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Disclosure standards: framing the debate




By Niels Turfboer on 28th March 2017

Source: http://taxrebate.org.uk/

In recent years, a wealth of marketplace lenders have sprung up across Europe, each with their own spin on lending, brokering and crowdfunding. And while regulation is beginning to catch up with the burgeoning industry, disclosure standards and levels of transparency still vary massively amongst the myriad of marketplace lenders.

 

Next week I will be discussing risk-reward characteristics and standards of disclosure across mainland Europe and the UK with a panel of marketplace lenders and peers at the AltFi Europe Summit.

 

The debate over standards of disclosure for the group has at times been singularly focused on comparing risk and return on a like-for-like basis. Here are my thoughts on how to broaden the discussion and explore a common set of interests benefiting both industry and end-users in the long-term.

 

Why frame?

 

The European alternative finance sector is estimated to have grown 92 per cent to €5.4 billion last year. It continues to experience substantive growth. The players are diverse and the stakes are high.

 

How the disclosure standards debate is framed will greatly influence the environment in which discussions take place. The perspectives will differ along several different axes – industry role, business model and geography, to mention a few.

 

The different perspectives should all be embraced as they are the building blocks of long-term success; the goal should be to use these differences productively toward a solution and not allow them hamper the positive growth the industry has enjoyed so far.

 

Identifying the key question

 

Ultimately, the key question is: how can we find a disclosure standard that will allow the industry to continue to thrive and grow its user-base with the support of national regulators and government?

 

If we are to find an answer to this question the discussion will have to build on the common goal of continued growth. We must acknowledge the different perspectives around the issue and drive towards a solution that demonstrates commitment to both investors and end-users.

 

Evaluating existing approaches

 

At present both regulation and disclosure standards vary widely across Europe. In the UK the big four (MarketInvoice, Zopa, RateSetter and Funding Circle) are providing sufficient disclosure to allow third-party validation of their lending data. The consistency and proactive approach is positive – a good start that benefits investors as well as the wider industry. The Dutch are also starting to move towards jointly agreed upon standards. The ongoing debate is centered on the who, how and when.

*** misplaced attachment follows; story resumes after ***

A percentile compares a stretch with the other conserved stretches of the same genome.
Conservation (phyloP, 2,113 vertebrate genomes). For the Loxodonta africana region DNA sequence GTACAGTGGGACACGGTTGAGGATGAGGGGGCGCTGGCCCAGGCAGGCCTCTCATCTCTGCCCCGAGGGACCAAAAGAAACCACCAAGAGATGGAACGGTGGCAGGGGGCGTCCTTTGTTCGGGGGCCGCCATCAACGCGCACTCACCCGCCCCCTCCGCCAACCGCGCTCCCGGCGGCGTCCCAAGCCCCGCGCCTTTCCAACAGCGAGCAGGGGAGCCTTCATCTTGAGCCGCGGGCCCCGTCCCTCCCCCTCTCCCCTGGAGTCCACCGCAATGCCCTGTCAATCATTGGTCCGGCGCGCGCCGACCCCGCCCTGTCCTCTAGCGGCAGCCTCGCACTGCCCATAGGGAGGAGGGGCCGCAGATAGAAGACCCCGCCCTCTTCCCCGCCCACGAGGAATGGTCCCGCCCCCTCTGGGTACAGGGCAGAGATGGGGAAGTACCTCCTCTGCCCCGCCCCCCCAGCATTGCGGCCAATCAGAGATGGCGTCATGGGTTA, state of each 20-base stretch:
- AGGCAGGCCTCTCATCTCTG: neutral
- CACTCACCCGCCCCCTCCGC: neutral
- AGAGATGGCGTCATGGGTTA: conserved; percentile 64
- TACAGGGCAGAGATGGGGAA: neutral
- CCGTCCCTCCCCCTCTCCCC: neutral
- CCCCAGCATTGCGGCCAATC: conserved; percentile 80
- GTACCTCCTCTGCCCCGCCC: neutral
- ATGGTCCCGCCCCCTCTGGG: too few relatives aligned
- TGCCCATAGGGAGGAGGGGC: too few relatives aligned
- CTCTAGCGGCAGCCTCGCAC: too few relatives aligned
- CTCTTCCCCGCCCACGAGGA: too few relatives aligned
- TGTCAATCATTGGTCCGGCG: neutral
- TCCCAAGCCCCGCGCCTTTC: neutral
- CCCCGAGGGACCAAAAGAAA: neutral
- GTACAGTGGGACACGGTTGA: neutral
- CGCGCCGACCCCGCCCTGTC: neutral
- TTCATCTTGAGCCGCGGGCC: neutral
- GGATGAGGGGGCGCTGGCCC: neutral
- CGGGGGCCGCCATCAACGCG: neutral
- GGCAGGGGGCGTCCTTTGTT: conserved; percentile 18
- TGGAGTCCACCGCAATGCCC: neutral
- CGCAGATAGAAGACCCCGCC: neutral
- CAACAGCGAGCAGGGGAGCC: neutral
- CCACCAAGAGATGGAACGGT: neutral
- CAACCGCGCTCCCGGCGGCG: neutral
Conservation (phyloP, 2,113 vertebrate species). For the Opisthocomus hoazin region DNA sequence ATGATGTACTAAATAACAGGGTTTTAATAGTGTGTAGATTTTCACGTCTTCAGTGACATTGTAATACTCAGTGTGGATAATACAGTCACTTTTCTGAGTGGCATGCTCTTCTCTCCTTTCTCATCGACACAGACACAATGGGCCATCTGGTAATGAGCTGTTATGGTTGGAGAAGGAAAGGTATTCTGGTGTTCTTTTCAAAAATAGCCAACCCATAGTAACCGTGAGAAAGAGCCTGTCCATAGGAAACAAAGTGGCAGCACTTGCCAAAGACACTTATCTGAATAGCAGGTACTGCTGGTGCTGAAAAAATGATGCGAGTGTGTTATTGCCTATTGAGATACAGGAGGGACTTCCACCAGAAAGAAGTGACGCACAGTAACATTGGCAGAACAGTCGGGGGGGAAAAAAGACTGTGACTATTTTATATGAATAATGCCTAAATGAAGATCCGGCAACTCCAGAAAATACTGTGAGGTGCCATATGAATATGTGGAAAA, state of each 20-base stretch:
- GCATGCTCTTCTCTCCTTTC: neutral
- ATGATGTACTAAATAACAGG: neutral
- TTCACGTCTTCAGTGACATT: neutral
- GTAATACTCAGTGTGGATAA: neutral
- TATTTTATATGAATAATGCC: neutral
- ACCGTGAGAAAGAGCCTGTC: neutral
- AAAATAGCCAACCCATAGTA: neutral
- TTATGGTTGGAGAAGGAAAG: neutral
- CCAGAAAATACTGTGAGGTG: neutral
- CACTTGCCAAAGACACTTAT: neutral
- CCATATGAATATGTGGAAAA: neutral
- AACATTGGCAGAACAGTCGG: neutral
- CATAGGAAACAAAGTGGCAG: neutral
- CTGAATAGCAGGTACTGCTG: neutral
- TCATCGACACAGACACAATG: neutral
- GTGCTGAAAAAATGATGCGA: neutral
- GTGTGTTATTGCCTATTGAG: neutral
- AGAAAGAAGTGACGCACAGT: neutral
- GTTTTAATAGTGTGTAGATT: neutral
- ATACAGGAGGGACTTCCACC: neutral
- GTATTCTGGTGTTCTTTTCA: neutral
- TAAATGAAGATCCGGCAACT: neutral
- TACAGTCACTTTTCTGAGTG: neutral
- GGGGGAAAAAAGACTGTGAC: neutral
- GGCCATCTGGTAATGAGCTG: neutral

Perhaps one of the most interesting initiatives in Europe is that of the crowdfunding sector in Germany. The German Crowdfunding Association (Bundesverband Crowdfunding) recently announced that its twenty-one members have adopted common rather stringent standards for reporting to investors. A move designed to firmly establish the credibility of the sector.

 

Interestingly the reporting standards go above and beyond the legal requirements set by the German financial regulator BaFin. They also surpass the international standards of crowdfunding associations in terms of clarity and commitment. A play to boost the industry that has been underdeveloped? It would certainly seem so.

 

The move towards standardised disclosure is also seen outside Europe. Lenders in the US introduced the Innovative Lending Platform Association (ILPA) in 2016. The ILPA's SMART Box (standing for Straightforward Metrics Around Rate and Total Cost), provides small businesses with standardised comparison tools and explanations to help them better understand rates, fees and terms before they take out a loan with a marketplace lender.

 

The end game

 

The existing initiatives of self-regulation across Europe are without a doubt a positive but ultimately, we also need to ask ourselves what we should be driving towards?

 

I view the current efforts mentioned as a first step towards a set-up with an independent third party. In the end you need outside assessment to ensure integrity and effectiveness. The journey towards this will be uncertain with interesting stakes. In a post-Brexit world for example the FCA could make a play to put in place a framework sooner rather than later leading to positive interest in marketplace and online lending and a continuation of the growth of our industry.

 

I look forward to hearing your thoughts next week!

 

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